The Clifford-New Glasgow Historic District centers on the oldest existing settlement in Amherst County. With buildings dating from circa 1772, the district is important for its early role as a regional commercial center. It developed at the crossroads of the stage road between Charlottesville and Lynchburg and an east-west road running between the James River and crossing over the Blue Ridge Mountains to Lexington. The village had several taverns, retail stores, and the services of a saddler (see the Saddlery pictured above), a blacksmith, and a tobacco weigh station. It also prospered during the first half of the 20th century as a motorists’ stop along U.S. Route 29 (the old stage road) with several gas stations, convenience stores, and an auto repair garage. In the mid-20th century after the Route 29 bypass was constructed, many of the village’s businesses moved or closed. The Clifford-New Glasgow Historic District’s period of significance extends from circa 1772 to 1961, during the time when Clifford served as a commercial center for stagecoaches, then automobiles. Its buildings reflect much of that heritage, highlighted by the late 18th century Winton.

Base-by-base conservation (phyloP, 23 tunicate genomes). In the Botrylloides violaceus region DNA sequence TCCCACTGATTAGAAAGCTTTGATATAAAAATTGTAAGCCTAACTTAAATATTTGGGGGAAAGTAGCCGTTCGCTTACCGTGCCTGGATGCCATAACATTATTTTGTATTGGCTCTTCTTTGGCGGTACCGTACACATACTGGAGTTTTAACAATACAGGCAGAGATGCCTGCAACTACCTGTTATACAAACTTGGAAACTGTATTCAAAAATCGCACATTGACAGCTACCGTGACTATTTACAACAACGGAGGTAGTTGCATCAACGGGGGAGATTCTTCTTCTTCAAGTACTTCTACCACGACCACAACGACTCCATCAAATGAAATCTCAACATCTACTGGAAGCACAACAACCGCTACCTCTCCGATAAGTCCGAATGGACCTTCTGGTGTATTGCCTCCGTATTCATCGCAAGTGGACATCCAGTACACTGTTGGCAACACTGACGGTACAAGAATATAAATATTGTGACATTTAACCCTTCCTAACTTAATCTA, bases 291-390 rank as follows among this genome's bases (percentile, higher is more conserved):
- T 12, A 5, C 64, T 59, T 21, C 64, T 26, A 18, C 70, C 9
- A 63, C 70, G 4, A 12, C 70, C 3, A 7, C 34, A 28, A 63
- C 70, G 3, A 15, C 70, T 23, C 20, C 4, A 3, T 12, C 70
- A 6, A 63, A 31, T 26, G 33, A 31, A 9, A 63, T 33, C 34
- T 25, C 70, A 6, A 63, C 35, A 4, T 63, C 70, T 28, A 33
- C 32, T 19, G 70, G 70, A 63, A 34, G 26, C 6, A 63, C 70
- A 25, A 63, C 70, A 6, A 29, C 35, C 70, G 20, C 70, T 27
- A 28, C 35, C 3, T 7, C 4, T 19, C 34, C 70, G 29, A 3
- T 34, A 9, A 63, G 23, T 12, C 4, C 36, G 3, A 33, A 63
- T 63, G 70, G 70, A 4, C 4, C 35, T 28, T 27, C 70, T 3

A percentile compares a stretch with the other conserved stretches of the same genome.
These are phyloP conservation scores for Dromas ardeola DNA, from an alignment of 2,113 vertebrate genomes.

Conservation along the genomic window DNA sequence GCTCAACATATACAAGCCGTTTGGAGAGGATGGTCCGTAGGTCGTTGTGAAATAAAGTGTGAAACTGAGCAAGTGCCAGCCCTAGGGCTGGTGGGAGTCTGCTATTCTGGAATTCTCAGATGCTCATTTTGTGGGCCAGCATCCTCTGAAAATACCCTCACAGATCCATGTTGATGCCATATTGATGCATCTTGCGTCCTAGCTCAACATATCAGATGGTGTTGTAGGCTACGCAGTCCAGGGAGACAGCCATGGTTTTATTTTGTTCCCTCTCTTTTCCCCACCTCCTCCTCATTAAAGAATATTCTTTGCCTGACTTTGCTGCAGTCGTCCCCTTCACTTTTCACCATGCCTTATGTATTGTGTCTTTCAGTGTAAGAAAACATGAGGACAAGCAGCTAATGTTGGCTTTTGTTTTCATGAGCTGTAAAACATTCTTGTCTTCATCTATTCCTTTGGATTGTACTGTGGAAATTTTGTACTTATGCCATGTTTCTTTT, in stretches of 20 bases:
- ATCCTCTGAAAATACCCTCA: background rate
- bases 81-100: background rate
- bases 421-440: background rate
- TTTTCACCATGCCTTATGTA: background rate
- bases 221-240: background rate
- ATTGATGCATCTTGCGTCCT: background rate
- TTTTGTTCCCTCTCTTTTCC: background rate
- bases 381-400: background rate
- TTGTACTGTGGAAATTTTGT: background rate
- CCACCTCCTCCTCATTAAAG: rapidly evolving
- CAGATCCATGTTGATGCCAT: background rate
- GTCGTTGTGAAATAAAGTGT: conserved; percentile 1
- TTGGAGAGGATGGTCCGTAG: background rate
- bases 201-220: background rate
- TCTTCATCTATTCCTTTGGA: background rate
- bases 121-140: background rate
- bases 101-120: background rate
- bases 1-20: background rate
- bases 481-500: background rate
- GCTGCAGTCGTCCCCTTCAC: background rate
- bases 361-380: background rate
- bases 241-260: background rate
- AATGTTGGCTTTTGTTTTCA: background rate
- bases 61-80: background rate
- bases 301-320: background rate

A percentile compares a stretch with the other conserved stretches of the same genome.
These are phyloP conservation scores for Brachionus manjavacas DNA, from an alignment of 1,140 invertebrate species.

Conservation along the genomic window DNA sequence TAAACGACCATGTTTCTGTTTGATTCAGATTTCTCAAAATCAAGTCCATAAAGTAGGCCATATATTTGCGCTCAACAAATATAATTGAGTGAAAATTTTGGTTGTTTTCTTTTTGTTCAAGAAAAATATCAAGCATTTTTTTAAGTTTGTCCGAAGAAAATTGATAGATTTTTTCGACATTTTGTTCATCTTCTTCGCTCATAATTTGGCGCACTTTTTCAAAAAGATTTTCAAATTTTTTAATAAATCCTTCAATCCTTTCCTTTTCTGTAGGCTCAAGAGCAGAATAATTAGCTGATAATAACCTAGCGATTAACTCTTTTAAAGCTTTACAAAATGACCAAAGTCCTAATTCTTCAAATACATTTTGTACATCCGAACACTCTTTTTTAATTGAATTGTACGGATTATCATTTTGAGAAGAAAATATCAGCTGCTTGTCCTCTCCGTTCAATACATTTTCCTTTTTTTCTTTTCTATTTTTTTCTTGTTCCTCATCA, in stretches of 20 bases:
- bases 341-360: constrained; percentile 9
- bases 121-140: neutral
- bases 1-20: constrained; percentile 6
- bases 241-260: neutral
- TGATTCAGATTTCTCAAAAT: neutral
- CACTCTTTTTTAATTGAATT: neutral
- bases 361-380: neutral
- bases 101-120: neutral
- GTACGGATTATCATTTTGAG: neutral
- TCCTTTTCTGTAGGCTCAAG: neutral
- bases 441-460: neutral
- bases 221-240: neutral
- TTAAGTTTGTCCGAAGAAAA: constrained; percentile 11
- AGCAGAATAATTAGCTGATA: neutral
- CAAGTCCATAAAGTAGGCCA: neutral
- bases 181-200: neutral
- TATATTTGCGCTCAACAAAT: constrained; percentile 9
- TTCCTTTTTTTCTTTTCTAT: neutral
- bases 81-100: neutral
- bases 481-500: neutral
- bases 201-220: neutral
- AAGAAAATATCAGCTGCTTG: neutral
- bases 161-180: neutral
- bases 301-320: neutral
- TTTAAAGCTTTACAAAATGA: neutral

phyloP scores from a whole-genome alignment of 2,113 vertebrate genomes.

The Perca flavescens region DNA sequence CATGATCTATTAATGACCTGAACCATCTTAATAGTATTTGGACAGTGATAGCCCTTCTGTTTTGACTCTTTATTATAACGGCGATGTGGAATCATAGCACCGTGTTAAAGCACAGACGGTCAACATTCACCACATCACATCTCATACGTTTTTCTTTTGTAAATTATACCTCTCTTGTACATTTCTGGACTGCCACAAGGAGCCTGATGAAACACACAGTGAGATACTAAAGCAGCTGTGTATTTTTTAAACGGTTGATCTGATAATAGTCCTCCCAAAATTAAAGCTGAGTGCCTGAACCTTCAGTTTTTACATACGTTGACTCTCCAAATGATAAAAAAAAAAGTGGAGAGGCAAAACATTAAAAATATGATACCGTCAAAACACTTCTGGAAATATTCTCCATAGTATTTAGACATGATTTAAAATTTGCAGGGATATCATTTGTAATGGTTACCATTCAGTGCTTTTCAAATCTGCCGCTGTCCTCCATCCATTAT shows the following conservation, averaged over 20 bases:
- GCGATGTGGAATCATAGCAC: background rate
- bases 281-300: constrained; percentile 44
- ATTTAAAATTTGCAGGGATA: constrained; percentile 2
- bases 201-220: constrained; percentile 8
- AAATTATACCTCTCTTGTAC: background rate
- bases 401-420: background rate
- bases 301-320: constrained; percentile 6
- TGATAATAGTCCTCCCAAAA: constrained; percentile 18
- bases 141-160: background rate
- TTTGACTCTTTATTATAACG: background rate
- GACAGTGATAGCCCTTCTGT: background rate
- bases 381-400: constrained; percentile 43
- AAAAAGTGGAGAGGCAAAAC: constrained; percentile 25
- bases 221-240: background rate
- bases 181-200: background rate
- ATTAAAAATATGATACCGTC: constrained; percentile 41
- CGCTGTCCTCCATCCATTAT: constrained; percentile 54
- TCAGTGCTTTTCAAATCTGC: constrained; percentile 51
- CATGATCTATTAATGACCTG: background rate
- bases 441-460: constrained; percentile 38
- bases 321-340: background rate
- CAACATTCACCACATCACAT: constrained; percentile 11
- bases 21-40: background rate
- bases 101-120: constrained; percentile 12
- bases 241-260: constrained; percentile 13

Many properties listed in the registers are private dwellings and are not open to the public, however many are visible from the public right-of-way. Please be respectful of owner privacy.
VLR: Virginia Landmarks Register
NPS: National Park Service
NRHP: National Register of Historic Places
NHL: National Historic Landmark